China back after holiday
As Chinese markets reopened after the Golden Week holidays, gold and silver prices took a fall. Gold fell from near–two-week highs and closed at $1,144.30 per ounce. Silver also slumped almost 2% and touched a low of $15.40 per ounce, giving up the day’s high of $16.10 it reached on October 8, 2015.
After returning from a week’s holiday, investors from China likely booked their profits on the long exposure in precious metals. The profit-booking resulted in bullion sale, causing metals to fall. Silver fell as much as 3.2% before recovering and closed at $15.80 per ounce.
DXY also falls
Gold gained as much as $30 per ounce during China’s holiday between October 1 and October 7, 2015, while silver gained about $1.50 in the same period. The dollar witnessed a fall on sluggish US job data, falling 0.65% on a five-day trailing basis as of October 8.
The US Dollar Index (or DXY) comprises a basket of currency including the euro, the Japanese yen, the pound sterling, the Swedish krona, and the Swiss franc. DXY saw a fall of 0.12% on October 8 also. US dollar–denominated precious metals, as well as the dollar, saw a down day on Thursday.
Gold’s losses were likely capped by a delayed Federal decision on the rate hike. The disappointing data in the past week may push the rate hike to 2016. The option implied volatility for gold, and silver has also been trading low. Gold- and silver-backed ETFs that saw a fall in their prices after bagging a handful of profit days include SPDR Gold Shares (GLD) and iShares Silver Trust (SLV). These two ETFs fell by 0.51% and 2%, respectively.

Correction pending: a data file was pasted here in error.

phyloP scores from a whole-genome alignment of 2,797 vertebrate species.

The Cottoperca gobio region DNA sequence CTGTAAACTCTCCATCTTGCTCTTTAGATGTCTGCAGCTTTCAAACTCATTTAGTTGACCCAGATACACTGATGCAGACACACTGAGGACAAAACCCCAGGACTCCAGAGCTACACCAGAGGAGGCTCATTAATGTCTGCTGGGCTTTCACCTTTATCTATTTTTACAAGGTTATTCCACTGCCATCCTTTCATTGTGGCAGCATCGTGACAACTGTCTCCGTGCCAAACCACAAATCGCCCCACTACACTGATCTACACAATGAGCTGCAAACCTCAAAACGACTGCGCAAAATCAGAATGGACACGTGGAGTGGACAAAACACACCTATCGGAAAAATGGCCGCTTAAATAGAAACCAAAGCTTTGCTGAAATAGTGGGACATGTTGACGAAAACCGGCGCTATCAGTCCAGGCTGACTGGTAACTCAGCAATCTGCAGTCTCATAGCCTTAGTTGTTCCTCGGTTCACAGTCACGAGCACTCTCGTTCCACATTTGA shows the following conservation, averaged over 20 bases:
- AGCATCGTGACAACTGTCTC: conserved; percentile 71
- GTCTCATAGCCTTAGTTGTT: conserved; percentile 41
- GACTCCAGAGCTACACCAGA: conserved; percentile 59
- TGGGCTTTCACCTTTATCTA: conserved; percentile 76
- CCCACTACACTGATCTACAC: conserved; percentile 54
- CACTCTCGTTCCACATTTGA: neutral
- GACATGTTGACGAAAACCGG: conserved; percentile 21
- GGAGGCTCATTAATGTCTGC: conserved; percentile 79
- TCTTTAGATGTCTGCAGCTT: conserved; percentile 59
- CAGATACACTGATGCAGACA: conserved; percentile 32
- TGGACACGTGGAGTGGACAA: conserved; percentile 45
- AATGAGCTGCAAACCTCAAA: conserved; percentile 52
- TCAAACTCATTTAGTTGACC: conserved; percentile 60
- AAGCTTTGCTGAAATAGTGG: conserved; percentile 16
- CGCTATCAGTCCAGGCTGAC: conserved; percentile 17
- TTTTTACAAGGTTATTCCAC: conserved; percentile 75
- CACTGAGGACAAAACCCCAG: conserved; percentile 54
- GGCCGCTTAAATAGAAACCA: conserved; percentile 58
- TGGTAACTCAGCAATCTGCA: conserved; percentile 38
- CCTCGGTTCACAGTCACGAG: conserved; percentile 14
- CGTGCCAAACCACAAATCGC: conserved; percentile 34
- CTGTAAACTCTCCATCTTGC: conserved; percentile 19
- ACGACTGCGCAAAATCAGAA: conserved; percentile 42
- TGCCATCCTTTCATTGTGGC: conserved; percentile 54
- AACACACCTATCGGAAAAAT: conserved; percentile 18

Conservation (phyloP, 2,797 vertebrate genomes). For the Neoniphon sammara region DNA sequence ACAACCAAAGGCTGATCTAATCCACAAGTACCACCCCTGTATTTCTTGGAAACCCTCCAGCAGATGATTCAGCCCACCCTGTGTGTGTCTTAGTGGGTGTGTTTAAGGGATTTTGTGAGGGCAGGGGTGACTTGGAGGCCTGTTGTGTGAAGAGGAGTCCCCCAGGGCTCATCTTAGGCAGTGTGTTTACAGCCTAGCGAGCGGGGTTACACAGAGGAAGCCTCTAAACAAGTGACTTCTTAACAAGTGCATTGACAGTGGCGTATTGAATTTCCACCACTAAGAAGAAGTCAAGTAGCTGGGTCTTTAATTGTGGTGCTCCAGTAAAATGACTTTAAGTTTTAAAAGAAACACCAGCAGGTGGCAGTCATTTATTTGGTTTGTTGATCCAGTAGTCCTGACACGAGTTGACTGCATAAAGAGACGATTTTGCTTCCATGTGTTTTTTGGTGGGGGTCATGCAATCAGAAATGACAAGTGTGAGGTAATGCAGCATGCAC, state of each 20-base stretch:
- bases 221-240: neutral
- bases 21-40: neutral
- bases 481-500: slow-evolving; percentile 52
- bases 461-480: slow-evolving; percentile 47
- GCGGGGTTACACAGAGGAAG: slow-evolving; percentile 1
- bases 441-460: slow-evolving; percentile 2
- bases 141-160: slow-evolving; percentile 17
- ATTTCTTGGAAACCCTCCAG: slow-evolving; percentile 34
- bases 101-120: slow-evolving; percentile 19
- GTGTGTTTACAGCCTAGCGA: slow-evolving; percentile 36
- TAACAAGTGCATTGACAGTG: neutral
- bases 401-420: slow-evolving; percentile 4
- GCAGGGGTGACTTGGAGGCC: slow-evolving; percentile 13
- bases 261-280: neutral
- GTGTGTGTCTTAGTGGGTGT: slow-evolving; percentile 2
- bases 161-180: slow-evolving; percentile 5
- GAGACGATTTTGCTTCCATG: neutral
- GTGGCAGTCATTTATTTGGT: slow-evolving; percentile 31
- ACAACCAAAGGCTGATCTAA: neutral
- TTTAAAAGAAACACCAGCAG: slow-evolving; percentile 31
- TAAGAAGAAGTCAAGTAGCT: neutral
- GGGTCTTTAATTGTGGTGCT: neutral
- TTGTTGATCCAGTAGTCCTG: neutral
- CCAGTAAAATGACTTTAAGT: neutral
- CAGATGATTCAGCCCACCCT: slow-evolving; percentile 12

Precious metals mining companies across the globe also saw their prices dip as gold and silver ended their Golden Week rally. Companies like Iamgold (IAG), Coeur D’Alene Mines (CDE), and Agnico Eagle Mines (AEM) saw declines of 5.6%, 3.9%, and 2.3%, respectively. These three mining companies together constitute 6.4% of the VanEck Vectors Gold Miners ETF (GDX).